Primary and secondary schools
Two private schools serving the town are Maplebrook School and The Kildonan School. Maplebrook School is a small boarding school serving adolescents and young adults with learning differences. The Kildonan School is a boarding and day school exclusively for students with dyslexia and language based learning differences.
The Amenia Public Library serves Amenia. The library was founded in 1938 and has a collection of rare historical books.
The main thoroughfare of Amenia is New York State Route 22. State Route 22 runs through every town on the east side of Dutchess County. U.S. Route 44 also passes through Amenia, intersecting Route 22 within the hamlet of Amenia. Metro-North Railroad has two rail commuter rail stations in Amenia, with service to New York City via the Harlem Line. The Tenmile River station is off Sinpatch Road east of Route 22, and the Wassaic station is 2 miles (3 km) north of Tenmile River in a swamp. Trains leave every two hours during midday, evenings and weekends. In rush hour, peak-direction trains leave about every 30 minutes. There is no train service into or out of Amenia after midnight.
- John Barlow (1872–1944), entomologist and college administrator
- Joel Benton (1832–1911), poet, resided in Amenia
- Gail Borden (1801-1874), inventor of condensed milk, established his first factory in Amenia
- Michael Cole (born 1968), television broadcaster for World Wrestling Entertainment
- Joseph Cummings (1817-1890), president of Wesleyan University (1857-1875), president of Northwestern University (1881-1890)
- Obadiah German (1766–1842), born in Amenia, United States senator
- Erastus Otis Haven (1820-1881), bishop of the Methodist Church, formerly principal of Amenia Seminary (1846), president of the University of Michigan (1863-1869), president of Northwestern University (1869-1872), chancellor of Syracuse University (1874-1880)
- Samuel Herrick (1779–1852), born in Amenia, United States congressman from Ohio
- John Miller (1774–1862), born in Amenia, physician and congressman from New York
- Lewis Mumford (1895-1990), historian of science, lived and died in Amenia
- Joel Elias Spingarn (1875-1939), educator, literary critic, and civil rights activist, lived in Amenia
- Frank Stella (born 1936), painter, resided in Amenia
- Benjamin Swift (1781-1847), U.S. congressman and U.S. senator
- Thomas Young (1731–1777), physician, American Revolutionary patriot, participant in the Boston Tea Party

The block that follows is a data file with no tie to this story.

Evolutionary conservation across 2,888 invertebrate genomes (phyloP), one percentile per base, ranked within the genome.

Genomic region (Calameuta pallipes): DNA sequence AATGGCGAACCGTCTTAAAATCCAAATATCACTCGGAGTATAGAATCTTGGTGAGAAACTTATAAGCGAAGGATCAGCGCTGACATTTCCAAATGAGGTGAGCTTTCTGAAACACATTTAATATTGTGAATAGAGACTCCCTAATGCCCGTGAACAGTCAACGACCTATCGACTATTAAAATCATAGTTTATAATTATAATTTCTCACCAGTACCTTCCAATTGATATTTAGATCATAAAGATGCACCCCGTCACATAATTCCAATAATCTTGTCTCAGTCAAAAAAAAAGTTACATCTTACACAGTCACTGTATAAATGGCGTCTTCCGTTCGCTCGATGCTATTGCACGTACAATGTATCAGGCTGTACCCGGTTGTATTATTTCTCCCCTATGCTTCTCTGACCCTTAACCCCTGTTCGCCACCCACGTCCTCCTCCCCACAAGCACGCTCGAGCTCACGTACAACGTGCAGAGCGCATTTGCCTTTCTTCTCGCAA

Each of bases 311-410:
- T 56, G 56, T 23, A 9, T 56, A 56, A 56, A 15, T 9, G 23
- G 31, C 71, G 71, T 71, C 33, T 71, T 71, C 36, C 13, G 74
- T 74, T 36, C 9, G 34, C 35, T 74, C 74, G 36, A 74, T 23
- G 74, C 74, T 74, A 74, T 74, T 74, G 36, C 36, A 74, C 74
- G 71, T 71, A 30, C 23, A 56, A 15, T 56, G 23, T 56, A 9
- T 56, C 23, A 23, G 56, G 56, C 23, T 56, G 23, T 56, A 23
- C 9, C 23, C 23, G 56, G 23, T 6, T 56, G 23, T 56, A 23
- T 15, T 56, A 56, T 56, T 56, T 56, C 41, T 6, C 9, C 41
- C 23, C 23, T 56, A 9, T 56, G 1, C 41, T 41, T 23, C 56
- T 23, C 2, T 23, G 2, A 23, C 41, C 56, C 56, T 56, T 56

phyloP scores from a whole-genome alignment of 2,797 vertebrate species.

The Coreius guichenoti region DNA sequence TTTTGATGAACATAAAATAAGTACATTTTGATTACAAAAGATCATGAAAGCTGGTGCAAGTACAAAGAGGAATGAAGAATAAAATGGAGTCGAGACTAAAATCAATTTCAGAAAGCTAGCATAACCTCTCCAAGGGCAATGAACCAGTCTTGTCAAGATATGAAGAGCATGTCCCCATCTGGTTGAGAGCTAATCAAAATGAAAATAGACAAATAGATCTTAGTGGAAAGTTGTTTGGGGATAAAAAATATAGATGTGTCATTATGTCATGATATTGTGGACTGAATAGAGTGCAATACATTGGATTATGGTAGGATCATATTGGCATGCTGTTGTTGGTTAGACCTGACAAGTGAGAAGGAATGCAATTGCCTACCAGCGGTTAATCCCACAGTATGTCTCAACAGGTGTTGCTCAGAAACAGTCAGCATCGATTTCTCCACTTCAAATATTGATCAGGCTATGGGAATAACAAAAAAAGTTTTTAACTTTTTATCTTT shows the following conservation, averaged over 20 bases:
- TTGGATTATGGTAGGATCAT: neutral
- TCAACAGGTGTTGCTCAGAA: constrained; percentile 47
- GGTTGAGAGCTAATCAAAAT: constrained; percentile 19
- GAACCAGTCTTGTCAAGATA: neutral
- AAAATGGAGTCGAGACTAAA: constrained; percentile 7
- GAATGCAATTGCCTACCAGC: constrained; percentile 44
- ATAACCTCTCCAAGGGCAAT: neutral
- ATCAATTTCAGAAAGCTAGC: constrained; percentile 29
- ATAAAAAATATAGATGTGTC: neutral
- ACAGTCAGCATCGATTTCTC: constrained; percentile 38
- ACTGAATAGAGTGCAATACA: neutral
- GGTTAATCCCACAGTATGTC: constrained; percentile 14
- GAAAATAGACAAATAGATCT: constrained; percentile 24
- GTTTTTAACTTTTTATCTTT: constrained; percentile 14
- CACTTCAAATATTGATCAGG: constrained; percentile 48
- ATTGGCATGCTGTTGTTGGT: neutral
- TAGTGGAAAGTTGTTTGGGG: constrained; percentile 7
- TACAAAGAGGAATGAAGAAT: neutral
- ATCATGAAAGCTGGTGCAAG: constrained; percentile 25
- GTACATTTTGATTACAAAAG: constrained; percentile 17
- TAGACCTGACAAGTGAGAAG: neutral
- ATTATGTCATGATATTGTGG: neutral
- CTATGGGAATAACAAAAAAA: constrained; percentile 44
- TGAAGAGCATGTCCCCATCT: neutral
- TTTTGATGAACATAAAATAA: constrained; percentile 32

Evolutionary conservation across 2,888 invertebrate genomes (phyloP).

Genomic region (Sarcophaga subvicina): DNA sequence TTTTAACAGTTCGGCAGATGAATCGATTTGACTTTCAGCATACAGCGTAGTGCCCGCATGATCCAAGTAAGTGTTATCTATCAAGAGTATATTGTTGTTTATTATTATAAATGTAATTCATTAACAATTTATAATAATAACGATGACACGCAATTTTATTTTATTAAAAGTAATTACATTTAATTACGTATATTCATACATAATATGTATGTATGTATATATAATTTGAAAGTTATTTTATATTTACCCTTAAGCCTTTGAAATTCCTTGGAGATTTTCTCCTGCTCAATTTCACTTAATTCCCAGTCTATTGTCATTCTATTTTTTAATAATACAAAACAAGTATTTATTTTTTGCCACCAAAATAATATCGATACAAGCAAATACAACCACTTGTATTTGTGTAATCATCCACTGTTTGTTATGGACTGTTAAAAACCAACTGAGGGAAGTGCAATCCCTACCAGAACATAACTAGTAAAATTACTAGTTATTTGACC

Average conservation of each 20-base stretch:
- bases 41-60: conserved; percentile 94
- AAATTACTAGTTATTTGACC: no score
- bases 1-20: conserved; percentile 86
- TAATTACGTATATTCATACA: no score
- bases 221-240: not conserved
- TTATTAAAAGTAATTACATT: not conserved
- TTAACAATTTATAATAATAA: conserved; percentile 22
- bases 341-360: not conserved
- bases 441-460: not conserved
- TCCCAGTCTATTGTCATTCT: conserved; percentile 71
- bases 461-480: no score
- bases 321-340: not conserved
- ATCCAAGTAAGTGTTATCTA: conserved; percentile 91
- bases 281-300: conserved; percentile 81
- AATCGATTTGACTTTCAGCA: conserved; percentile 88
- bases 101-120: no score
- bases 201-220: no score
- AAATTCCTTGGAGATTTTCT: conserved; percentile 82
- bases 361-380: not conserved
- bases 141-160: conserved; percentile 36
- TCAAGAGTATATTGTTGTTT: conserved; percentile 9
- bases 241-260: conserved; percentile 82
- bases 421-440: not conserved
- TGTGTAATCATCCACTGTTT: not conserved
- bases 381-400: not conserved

Communities and locations in Amenia
- Amenia – A census-designated place and hamlet in the northeast part of the town.
- Amenia Union – A hamlet on the east town line on the border with Connecticut.
- Leedsville – A location in the northeast part of the town, east of Amenia (CDP).
- Sharon Station – A hamlet at the north town line.
- Smithfield – A hamlet on the town line in the northwest part of the town.
- South Amenia – A hamlet at the junction of Routes 2 and 3 in the east part of the town.
- Wassaic – A hamlet in the south central part of the town.
- Wassaic Creek – A stream on the west side of the town, passing through the community of Wassaic.
Buildings in Amenia listed on the National Register of Historic Places
Buildings in Amenia listed on the National Register of Historic Places include:
- Beth David Synagogue
- Indian Rock Schoolhouse
- Lewis Mumford House
- Hendrik Winegar House
- St. Thomas Episcopal Church
- "Geographic Identifiers: 2010 Demographic Profile Data (G001): Amenia town, Dutchess County, New York". U.S. Census Bureau, American Factfinder. Retrieved November 10, 2015.
- Reed, Newton. Early History of Amenia, De Lace & Wiley, Amenia, NY, 1875
- Smith, Philip H., "History of Amenia, NY", General History of Dutchess County, 1877
- "A Brief History of Amenia Union", Sharon Histoical Society
- Smith, James H. "Town of Amenia", History of Dutchess County, D. Mason & Company, Syracuse, 1882
- "Amenia". ePodunk. Retrieved May 6, 2014.
- Reed, Newton (2010). Early History of Amenia. Applewood Books. p. 45.
- "Annual Estimates of the Resident Population for Incorporated Places: April 1, 2010 to July 1, 2014". Retrieved June 4, 2015.
- "Census of Population and Housing". Census.gov. Retrieved June 4, 2015.
- "American FactFinder". United States Census Bureau. Retrieved 2008-01-31.
- "Webutuck Central School District". Webutuck Central School District. Retrieved May 6, 2014.
- "Webutuck Schools". Webutuck Central School District. Retrieved May 6, 2014.
- "Maplebrook School". Maplebrook School. Retrieved May 6, 2014.
- "The Kildonan School". The Kildonan School. Retrieved May 6, 2014.
- "Amenia Public Library". Amenia Public Library. Retrieved May 6, 2014.
- "Peru, Oxford, Maine Genealogy Project". Ancestry.com. Retrieved May 7, 2014.
- Adams, Arthur G. (1988). The Hudson River in Literature: An Anthology. Fordham Univ Press. p. 321.
- "Gail Borden". Today in Science History. Retrieved May 9, 2014.
- "Amenia, NY". Tri-State Chamber of Commerce. Retrieved May 6, 2014.
- "Wesleyan’s Fifth President". Wesleyan University. Retrieved May 9, 2014.
- Who Was Who in America, Historical Volume, 1607-1896. Chicago: Marquis Who's Who. 1963.
- "Joel Elias Spingarn Papers (PP)". The New York Botanical Garden. Retrieved May 9, 2014.
- "SWIFT, Benjamin, (1781 - 1847)". Biographical Directory of the United States Congress. Retrieved May 6, 2014.